Itter Castle is a small castle situated on a hill near the village of Itter in Austria. Following the Anschluss, the German annexation of Austria, the German government officially leased the castle in late 1940 from its owner, Franz Grüner. The castle was seized from Grüner by SS Lieutenant General Oswald Pohl under the orders of Heinrich Himmler on 7 February 1943. The transformation of the castle into a prison camp was completed by 25 April 1943, and the facility was placed under the administration of the Dachau concentration camp.
The prison was established to contain high-profile prisoners valuable to the Reich. Notable prisoners included tennis player Jean Borotra, former prime ministers Édouard Daladier and Paul Reynaud, former commanders-in-chief Maxime Weygand, and Maurice Gamelin, Charles de Gaulle’s elder sister Marie-Agnès Cailliau, right-wing leader and closet French resistance member François de La Rocque, and trade union leader Léon Jouhaux. Besides the French VIP prisoners, the castle held a number of Eastern European prisoners detached from Dachau, who were used for maintenance and other menial work.
On 3 May, Zvonimir Čučković, an imprisoned Yugoslav communist resistance member who worked as a handyman at the prison, left the castle on the pretense of an errand for commander Sebastian Wimmer. He carried with him a letter in English seeking Allied assistance he was to give to the first American he encountered.
The town of Wörgl lay 8 kilometers (5 miles) down the mountains, but was still occupied by German troops. Čučković instead pressed on up the Inn River valley towards Innsbruck 64 km (40 mi) distant. Late that evening he reached the outskirts of the city and encountered an advance party of the 409th Infantry Regiment of the American 103rd Infantry Division of the US VI Corps and informed them of the castle’s prisoners. They were unable to authorize a rescue on their own but promised Čučković an answer from their headquarters unit by morning of 4 May.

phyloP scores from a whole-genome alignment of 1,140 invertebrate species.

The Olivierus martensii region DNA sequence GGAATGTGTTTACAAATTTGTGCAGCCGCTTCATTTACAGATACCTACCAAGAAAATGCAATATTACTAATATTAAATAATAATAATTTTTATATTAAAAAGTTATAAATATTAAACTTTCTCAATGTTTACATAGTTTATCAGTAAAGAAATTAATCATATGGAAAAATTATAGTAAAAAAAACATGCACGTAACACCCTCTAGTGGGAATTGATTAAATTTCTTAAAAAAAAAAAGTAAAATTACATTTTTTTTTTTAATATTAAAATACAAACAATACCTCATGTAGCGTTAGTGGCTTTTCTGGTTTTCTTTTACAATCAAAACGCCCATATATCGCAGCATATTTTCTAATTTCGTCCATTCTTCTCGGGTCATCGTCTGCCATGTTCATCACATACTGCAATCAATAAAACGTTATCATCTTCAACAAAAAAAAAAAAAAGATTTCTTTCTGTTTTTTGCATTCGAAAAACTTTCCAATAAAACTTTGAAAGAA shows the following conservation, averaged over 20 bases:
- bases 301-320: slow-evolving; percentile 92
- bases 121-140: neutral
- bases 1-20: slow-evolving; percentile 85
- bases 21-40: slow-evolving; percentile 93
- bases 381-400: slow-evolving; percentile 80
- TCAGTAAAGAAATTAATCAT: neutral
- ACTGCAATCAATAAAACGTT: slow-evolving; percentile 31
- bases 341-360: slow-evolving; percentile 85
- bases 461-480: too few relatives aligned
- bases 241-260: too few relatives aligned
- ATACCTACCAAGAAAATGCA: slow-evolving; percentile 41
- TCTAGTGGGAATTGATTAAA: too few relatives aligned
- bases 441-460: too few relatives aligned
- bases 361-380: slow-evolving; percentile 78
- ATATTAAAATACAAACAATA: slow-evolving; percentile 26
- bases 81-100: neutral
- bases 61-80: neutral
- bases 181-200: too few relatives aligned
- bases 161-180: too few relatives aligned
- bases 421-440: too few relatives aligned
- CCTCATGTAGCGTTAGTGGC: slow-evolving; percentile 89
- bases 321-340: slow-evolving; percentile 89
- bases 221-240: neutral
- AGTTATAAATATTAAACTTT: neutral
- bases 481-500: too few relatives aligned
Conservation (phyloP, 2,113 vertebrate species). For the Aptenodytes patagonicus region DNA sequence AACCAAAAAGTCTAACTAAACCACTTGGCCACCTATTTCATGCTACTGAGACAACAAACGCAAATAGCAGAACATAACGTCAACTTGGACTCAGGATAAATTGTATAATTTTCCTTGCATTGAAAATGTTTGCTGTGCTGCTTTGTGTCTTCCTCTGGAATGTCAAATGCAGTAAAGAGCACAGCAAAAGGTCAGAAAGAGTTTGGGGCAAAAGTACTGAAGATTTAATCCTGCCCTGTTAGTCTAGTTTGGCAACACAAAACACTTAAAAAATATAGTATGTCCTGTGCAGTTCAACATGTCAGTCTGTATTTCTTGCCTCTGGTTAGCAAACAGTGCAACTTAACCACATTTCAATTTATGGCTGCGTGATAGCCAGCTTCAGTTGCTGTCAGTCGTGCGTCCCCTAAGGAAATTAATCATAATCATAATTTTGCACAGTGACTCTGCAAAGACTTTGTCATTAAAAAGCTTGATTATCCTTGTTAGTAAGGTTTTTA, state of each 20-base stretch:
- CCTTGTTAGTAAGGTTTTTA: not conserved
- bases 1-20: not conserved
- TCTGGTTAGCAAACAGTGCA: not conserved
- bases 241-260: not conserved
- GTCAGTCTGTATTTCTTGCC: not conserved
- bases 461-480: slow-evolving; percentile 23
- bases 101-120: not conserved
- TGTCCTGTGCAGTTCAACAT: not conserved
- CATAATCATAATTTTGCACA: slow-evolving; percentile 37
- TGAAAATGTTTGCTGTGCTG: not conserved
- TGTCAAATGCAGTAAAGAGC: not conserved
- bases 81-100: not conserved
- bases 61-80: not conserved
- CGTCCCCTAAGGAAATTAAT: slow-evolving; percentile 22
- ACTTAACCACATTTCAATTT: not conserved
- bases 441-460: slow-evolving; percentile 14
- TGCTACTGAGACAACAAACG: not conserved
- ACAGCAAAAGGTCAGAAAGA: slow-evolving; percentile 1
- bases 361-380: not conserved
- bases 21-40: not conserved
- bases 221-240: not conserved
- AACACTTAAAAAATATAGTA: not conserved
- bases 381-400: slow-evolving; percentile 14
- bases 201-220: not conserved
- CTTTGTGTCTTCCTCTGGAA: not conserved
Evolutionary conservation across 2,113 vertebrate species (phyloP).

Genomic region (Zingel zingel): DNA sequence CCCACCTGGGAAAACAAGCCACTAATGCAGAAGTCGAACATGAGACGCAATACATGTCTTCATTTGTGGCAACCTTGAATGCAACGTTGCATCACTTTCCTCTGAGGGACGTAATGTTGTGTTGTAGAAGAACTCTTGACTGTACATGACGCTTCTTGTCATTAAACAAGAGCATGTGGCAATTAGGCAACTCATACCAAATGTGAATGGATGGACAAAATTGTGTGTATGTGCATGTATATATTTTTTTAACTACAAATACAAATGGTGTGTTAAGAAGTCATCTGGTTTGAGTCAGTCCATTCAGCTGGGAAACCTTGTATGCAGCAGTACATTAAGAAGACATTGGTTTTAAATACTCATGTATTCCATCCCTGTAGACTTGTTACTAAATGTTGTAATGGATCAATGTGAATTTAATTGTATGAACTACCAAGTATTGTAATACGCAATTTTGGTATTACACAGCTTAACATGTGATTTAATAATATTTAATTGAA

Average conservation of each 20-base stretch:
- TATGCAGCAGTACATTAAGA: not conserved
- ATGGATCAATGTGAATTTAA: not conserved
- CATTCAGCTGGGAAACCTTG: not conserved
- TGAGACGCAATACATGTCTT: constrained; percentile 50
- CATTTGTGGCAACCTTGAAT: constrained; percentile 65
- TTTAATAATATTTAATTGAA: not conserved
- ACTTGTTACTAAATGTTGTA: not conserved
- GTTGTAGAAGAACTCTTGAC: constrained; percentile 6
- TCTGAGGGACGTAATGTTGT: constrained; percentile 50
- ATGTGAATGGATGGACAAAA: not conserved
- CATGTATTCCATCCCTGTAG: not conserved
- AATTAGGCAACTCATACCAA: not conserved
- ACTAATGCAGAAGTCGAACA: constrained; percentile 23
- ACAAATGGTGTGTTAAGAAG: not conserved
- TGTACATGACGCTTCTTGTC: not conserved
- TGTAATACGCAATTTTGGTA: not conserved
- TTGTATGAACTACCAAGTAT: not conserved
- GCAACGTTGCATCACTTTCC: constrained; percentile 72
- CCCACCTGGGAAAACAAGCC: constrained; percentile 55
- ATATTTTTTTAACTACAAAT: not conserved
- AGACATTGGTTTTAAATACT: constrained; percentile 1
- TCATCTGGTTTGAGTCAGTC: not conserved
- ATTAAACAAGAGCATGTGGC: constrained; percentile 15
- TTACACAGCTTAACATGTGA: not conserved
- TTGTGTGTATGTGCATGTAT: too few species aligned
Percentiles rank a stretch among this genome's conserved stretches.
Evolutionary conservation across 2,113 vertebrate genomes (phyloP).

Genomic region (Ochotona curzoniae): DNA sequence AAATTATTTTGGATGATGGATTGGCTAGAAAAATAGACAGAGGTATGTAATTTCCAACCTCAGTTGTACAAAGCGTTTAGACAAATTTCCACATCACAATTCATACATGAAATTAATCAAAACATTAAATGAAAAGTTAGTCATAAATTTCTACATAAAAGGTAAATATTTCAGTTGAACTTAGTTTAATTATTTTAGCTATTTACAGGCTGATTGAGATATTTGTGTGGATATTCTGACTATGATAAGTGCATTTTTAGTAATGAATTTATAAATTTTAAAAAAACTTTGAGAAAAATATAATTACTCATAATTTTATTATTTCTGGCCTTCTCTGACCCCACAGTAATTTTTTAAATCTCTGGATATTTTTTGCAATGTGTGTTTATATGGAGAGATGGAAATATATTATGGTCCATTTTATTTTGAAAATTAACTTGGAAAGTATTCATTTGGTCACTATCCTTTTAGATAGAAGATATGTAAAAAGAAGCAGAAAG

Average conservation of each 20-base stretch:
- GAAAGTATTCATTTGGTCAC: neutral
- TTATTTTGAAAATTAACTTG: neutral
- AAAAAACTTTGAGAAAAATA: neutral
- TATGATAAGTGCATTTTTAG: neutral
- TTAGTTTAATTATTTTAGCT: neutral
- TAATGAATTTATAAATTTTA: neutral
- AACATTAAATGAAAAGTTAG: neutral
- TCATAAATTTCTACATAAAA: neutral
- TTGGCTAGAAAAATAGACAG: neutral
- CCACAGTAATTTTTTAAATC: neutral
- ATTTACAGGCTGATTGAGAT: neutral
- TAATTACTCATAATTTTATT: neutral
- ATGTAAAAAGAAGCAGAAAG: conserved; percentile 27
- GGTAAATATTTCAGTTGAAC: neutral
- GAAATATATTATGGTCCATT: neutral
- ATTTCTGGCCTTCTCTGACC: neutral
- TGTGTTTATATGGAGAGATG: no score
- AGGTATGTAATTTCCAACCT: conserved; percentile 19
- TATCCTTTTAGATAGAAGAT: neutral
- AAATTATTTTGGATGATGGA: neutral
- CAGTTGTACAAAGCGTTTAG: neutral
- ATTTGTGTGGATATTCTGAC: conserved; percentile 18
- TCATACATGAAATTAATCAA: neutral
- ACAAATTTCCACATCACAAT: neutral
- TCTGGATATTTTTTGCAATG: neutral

At dawn a heavily armored rescue was mounted, but was stopped by heavy shelling just past Jenbach around halfway to Itter, then recalled by superiors for encroaching into the territory of the U.S. 36th Division to the east; only two jeeps of ancillary personnel continued.
Upon Čučković’s failure to return, and fearing for his life Eduard Weiter, the commander of the prison, abandoned his post. The SS-Totenkopfverbände guards departed the castle soon after, with the prisoners taking control of the castle and arming themselves with the weaponry that remained.
Failing to learn of Čučković’s effort, prison leaders accepted the offer of its Czech cook, Andreas Krobot, to bicycle to Wörgl mid-day on 4 May in hopes of reaching help there. Armed with a similar note he succeeded in contacting Austrian resistance in that town, which had recently been abandoned by Wehrmacht forces but reoccupied by roving SS. He was taken to Major Josef Gangl, commander of the remains of a unit of Wehrmacht soldiers who had defied an order to retreat and instead thrown in with the local resistance, being made its head.
Gangl had intended to free the castle prisoners, but was unwilling to sacrifice the few troops he had in a suicidal attack on a heavily defended fortress manned by the SS; instead, he was conserving them to protect local residents from SS reprisals, in which troops shot at any window displaying either a white or Austrian flag and summarily executed males as deserters, traitors, and defeatists. His hopes were pinned on the Americans reaching Wörgl promptly and surrendering to them. Instead, he would now have to approach them under a white flag to ask for their help.